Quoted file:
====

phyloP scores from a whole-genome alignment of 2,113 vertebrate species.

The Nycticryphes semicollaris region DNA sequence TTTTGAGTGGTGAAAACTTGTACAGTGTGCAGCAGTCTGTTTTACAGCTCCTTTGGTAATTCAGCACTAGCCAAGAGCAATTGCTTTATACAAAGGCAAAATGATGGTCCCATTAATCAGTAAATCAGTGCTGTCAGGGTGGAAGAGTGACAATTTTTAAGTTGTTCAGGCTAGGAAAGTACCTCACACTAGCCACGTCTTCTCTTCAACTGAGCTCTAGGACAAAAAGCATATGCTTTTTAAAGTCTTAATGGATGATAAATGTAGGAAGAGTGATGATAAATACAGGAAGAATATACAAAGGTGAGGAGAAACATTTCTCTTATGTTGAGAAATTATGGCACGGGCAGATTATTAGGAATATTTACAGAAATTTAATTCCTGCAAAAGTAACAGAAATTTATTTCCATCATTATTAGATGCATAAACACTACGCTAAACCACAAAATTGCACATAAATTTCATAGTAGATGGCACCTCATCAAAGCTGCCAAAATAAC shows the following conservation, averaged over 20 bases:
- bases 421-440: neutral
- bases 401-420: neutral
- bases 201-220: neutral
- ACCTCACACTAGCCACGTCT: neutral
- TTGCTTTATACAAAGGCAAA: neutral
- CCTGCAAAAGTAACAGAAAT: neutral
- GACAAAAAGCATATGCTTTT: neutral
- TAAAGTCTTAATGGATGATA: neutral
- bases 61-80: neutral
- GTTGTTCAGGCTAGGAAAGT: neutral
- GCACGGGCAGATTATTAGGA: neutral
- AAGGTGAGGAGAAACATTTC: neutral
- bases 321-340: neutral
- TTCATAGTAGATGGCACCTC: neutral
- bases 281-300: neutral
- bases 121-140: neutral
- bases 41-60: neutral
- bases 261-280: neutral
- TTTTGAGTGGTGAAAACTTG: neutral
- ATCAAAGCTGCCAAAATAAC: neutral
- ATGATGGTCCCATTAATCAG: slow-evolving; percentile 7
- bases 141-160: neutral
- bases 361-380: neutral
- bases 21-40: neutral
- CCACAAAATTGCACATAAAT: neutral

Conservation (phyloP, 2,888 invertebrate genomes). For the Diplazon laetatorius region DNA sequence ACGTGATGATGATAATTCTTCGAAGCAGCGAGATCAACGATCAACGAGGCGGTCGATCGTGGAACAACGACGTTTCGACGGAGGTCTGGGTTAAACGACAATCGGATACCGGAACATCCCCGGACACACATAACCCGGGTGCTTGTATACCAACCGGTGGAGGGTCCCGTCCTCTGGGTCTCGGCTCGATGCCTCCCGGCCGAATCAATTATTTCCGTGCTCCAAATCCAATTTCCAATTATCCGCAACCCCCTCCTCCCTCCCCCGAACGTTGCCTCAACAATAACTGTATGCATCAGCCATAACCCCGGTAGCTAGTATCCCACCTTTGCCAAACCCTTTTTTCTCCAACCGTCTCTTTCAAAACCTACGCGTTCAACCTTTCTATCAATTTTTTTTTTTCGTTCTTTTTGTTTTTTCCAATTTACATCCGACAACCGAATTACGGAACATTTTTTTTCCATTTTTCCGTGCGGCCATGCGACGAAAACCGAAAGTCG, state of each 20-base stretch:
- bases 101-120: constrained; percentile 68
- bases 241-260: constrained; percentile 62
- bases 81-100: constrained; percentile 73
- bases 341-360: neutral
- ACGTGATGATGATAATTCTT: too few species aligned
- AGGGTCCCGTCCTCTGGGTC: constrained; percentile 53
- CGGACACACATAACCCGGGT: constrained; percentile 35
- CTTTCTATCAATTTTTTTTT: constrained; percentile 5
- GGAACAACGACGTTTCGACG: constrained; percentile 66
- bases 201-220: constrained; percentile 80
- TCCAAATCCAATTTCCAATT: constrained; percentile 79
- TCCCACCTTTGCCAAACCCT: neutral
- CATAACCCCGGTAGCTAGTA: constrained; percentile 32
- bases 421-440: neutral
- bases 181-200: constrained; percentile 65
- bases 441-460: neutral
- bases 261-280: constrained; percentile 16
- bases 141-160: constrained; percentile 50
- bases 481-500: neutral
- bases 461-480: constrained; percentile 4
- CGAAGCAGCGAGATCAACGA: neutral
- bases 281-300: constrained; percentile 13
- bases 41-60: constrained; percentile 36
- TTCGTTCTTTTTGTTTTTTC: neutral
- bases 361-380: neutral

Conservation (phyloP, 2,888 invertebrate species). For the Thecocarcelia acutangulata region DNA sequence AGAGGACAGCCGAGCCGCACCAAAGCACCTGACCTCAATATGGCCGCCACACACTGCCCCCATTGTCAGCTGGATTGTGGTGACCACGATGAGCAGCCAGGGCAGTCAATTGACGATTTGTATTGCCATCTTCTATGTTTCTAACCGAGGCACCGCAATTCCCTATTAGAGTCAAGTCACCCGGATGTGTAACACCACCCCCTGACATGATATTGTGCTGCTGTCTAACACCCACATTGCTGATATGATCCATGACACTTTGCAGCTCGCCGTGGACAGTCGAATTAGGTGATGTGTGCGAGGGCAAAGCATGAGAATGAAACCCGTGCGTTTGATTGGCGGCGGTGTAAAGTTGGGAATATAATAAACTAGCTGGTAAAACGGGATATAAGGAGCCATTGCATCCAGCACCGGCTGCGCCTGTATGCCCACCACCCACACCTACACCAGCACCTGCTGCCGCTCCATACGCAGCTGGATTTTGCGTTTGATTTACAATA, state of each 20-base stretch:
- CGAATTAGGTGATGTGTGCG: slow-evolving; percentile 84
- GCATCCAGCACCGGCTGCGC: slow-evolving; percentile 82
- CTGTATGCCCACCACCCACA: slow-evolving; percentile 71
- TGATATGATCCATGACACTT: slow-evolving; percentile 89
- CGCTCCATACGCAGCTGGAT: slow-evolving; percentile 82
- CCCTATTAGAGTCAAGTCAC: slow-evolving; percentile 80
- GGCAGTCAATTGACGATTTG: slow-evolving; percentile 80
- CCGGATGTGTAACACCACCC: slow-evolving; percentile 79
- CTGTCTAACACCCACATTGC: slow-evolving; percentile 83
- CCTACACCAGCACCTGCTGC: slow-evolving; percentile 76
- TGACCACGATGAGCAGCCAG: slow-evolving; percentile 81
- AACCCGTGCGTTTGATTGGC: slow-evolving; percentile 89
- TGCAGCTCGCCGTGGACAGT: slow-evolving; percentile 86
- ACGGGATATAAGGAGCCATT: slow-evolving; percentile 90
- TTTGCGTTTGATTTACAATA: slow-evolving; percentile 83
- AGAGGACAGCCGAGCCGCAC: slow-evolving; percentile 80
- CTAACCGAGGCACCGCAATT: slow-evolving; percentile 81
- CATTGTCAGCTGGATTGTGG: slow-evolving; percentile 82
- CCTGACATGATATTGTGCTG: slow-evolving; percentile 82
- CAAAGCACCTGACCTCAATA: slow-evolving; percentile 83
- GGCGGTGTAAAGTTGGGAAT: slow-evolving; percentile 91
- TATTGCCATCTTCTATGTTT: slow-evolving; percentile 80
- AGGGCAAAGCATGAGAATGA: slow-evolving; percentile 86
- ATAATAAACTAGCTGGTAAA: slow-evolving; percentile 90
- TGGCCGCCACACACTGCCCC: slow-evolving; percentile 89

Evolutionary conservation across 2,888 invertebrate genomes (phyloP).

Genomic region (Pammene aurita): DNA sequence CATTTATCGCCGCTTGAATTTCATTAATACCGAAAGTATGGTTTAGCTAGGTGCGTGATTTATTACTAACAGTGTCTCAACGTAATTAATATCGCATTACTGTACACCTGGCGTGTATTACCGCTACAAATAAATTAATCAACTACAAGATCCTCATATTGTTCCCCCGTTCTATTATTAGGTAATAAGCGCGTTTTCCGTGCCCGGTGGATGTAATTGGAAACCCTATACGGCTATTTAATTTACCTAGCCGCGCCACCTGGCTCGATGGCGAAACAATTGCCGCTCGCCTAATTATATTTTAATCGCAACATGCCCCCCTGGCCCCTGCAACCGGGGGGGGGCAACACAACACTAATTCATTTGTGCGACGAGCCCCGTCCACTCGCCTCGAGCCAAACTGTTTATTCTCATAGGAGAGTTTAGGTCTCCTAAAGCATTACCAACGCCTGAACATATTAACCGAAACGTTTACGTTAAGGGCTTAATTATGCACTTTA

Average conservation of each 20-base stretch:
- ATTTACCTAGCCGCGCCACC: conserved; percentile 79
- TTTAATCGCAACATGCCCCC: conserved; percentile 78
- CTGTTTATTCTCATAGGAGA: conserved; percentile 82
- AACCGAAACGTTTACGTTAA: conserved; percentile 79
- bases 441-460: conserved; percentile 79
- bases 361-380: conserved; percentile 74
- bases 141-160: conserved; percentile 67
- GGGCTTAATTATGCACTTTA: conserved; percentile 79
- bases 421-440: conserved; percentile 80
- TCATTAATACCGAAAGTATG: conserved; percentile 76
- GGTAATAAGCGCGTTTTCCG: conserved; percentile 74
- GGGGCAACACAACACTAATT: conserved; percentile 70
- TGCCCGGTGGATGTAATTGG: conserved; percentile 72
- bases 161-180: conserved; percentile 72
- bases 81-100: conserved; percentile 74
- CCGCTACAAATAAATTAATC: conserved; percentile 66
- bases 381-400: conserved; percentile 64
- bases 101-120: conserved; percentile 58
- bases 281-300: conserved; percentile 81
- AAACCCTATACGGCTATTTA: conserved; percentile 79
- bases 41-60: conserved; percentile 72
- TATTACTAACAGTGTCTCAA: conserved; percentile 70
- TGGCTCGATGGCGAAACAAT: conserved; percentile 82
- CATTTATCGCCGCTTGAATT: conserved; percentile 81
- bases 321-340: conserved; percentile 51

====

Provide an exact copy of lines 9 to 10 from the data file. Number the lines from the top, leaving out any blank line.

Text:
- GACAAAAAGCATATGCTTTT: neutral
- TAAAGTCTTAATGGATGATA: neutral